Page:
Cosmic ray particles constantly bombard the earth causing little explosions of elementary particles which form a beam of matter and anti-matter particles rushing through the atmosphere. The lightest charged particles, electrons and positrons, in this beam will be deflected by the geomagnetic field of the Earth which causes them to emit radio emission. This type of radiation is well known from particle accelerators on Earth and is called synchrotron radiation. In analogy, the astrophysicists now speak of "geosynchrotron" radiation due to the interaction with the Earth magnetic field.
The radio flashes were detected by the LOPES antennas installed at the KASCADE-Grande cosmic ray air shower experiment at Forschungszentrum Karlsruhe, Germany. KASCADE-Grande is a leading experiment for measuring cosmic rays. "This shows the strength of having a major astroparticle physics experiment directly in our neighbourhood - this gave us the flexibility to also explore unusual ideas as this one" says Dr. Andreas Haungs, spokesperson of KASCADE-Grande.
The radio telescope LOPES (LOFAR Prototype Experimental Station) uses prototype antennas of the largest radio telescope of the world, LOFAR, to be built after 2006 in the Netherlands and parts of Germany. LOFAR has a radical new design, combining a multitude of cheap low-frequency antennas which collect the radio signals from the entire sky at once. Connected by high-speed internet a supercomputer then has the ability to detect unusual signals and make images of interesting regions on the sky without moving any mechanical parts. "LOPES achieved the first major scientific results of the LOFAR project already in the development phase. This makes us confident that LOFAR will indeed be as revolutionary as we had hoped it will be." explains Prof. Harvey Butcher, director of the Netherlands Foundation for Research in Astronomy (ASTRON) in Dwingeloo, The Netherlands, where LOFAR is currently being developed.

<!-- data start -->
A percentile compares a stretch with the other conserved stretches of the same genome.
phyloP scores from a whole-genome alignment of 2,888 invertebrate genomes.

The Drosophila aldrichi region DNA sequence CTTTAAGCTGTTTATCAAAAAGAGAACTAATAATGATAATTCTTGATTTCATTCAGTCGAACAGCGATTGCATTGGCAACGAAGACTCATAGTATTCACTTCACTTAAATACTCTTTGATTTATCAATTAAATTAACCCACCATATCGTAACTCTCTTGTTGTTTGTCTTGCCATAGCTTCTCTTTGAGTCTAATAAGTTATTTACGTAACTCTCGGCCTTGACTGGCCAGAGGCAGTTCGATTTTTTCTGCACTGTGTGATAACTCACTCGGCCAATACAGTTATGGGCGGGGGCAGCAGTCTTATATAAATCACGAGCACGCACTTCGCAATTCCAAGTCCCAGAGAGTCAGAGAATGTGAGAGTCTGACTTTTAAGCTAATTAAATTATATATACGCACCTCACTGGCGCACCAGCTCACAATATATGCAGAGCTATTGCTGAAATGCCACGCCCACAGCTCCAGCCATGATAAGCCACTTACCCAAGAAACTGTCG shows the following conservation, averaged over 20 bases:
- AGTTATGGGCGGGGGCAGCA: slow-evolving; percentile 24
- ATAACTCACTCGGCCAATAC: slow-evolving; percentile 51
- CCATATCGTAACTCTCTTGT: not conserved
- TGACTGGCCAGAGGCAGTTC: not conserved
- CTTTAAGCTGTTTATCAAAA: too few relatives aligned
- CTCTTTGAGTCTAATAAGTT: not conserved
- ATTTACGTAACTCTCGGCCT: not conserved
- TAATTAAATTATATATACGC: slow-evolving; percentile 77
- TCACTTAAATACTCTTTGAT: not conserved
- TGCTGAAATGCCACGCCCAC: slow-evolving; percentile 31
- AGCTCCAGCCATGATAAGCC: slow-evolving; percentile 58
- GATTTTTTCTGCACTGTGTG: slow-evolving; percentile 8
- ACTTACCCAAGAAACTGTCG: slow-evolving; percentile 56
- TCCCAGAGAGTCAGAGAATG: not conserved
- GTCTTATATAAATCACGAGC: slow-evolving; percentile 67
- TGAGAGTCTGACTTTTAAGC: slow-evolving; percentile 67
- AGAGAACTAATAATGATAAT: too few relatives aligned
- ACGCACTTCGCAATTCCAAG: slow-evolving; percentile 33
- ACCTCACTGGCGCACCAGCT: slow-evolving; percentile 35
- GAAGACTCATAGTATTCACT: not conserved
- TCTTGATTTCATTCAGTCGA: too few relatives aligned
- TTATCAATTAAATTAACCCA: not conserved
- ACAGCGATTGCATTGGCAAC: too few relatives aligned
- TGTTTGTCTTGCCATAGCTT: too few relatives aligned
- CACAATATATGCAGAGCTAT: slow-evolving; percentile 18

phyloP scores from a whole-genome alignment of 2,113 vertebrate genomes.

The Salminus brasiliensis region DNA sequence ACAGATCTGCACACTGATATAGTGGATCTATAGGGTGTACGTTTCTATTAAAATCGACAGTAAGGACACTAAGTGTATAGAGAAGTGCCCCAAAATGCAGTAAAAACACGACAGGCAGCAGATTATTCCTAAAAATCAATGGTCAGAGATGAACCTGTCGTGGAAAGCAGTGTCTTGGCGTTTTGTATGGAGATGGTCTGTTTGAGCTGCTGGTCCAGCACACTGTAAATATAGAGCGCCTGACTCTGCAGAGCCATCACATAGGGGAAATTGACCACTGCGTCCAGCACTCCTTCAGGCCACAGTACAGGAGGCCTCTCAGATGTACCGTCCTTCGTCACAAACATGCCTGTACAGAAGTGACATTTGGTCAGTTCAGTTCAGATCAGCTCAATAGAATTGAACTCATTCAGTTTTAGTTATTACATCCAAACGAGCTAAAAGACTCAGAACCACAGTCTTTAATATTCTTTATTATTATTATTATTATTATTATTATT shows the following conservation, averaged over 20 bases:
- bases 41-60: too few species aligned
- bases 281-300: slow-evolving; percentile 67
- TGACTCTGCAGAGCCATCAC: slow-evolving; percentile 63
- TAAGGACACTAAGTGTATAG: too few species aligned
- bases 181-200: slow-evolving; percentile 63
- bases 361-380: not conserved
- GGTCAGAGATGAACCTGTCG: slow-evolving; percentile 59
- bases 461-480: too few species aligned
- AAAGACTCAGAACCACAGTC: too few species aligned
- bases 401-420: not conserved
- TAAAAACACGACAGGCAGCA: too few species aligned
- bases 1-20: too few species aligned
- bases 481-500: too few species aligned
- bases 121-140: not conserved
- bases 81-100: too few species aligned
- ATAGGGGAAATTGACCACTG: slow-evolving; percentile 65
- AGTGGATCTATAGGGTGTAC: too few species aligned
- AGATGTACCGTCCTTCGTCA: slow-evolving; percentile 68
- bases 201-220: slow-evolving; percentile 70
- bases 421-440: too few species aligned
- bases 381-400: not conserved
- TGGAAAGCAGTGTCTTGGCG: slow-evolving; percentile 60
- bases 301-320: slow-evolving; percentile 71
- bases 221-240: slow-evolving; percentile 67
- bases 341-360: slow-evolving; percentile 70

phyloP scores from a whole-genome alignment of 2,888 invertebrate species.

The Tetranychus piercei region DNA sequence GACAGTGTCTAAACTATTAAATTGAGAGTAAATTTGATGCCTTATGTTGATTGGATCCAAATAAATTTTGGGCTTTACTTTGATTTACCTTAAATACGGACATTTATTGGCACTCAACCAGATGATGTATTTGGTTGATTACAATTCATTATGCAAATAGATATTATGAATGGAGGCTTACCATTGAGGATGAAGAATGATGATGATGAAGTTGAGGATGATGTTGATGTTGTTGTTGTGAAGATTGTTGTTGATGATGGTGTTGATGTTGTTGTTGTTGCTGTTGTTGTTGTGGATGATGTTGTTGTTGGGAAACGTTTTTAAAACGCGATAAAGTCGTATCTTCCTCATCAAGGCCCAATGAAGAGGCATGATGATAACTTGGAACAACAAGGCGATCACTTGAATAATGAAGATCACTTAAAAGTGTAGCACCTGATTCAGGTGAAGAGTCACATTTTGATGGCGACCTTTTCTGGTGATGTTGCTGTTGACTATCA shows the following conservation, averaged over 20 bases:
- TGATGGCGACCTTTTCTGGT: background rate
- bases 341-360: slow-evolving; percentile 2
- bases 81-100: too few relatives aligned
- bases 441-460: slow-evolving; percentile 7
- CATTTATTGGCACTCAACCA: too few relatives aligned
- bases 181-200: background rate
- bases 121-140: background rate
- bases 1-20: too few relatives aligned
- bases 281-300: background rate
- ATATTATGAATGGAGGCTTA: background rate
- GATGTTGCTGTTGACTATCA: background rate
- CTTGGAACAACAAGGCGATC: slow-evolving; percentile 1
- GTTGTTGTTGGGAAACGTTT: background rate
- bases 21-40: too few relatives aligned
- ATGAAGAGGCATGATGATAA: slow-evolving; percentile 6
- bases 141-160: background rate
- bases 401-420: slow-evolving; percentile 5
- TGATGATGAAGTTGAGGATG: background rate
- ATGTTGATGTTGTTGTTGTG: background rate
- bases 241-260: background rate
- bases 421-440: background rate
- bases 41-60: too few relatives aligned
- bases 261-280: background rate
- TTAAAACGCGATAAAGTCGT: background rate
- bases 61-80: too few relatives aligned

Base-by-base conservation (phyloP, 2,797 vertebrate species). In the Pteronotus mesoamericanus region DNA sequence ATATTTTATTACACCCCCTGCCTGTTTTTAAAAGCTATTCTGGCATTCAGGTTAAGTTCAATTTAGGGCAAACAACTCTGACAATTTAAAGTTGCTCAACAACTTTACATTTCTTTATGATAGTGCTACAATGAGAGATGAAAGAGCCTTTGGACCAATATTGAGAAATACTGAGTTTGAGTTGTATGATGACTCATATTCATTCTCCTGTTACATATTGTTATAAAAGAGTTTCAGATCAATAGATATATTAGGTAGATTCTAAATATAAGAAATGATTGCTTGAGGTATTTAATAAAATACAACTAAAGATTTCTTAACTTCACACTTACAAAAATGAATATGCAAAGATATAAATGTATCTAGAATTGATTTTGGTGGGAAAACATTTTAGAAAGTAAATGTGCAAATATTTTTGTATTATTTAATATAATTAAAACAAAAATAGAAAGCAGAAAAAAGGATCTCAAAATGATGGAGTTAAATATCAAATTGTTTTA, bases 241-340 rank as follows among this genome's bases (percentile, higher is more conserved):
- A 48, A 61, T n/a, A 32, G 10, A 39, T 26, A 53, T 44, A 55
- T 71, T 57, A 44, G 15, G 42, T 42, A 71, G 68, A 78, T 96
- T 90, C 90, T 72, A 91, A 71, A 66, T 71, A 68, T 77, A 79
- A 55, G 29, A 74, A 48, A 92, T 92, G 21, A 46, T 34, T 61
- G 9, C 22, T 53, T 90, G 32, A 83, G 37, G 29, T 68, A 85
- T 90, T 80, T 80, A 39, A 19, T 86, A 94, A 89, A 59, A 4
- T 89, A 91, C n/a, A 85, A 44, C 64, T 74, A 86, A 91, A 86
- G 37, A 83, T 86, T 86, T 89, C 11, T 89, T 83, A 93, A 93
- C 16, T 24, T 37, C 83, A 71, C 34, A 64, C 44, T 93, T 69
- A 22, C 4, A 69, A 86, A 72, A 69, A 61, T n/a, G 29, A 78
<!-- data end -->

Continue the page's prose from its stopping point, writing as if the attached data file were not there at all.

"This is indeed an unusual combination, where nuclear physicists and radio astronomers work together to create a unique and highly original astroparticle physics experiment", states Dr. Anton Zensus, director at the Max-Planck-Institut für Radioastronomie (MPIfR) in Bonn. "It paves the way for new detection mechanisms in particle physics as well as demonstrating the breathtaking capabilities of the next generation telescopes such as LOFAR and later the Square Kilometer Array (SKA). Suddenly major international experiments in different research areas come together"
As a next step the astrophysicists want to use the upcoming LOFAR array in the Netherlands and Germany for radio astronomy and cosmic ray research. Test are under way to integrate radio antenna into the Pierre Auger Observatory for cosmic rays in Argentina and possibly later in the second Auger Observatory in the Northern hemisphere. "This may be a major breakthrough in detection technology. We hope to use this novel technique for detecting and understanding the nature of the highest energy cosmic rays and also to detect ultra-high energy neutrinos from the cosmos", says Prof. Johannes Blümer, Astroparticle Physics programme director of the Helmholtz Association and at Forschungszentrum Karlsruhe.
The detection has been confirmed in part by a French group using the large radio telescope of the Paris observatory at Nançay. Historically, work on radio emission from cosmic rays was first done in the late 1960ies with the first claims of detections. However, no useful information could be extracted with the technology of these days, and the work ceased quickly. The main shortcomings were the lack of imaging capabilities (now implemented by software), the low time resolution, and the lack of a well-calibrated particle detector array. All of this has been overcome with the LOPES experiment.
Original Article: Falcke et al. 2005, Nature, May 19 issue, "Detection and localization of atmospheric radio flashes from cosmic ray air showers"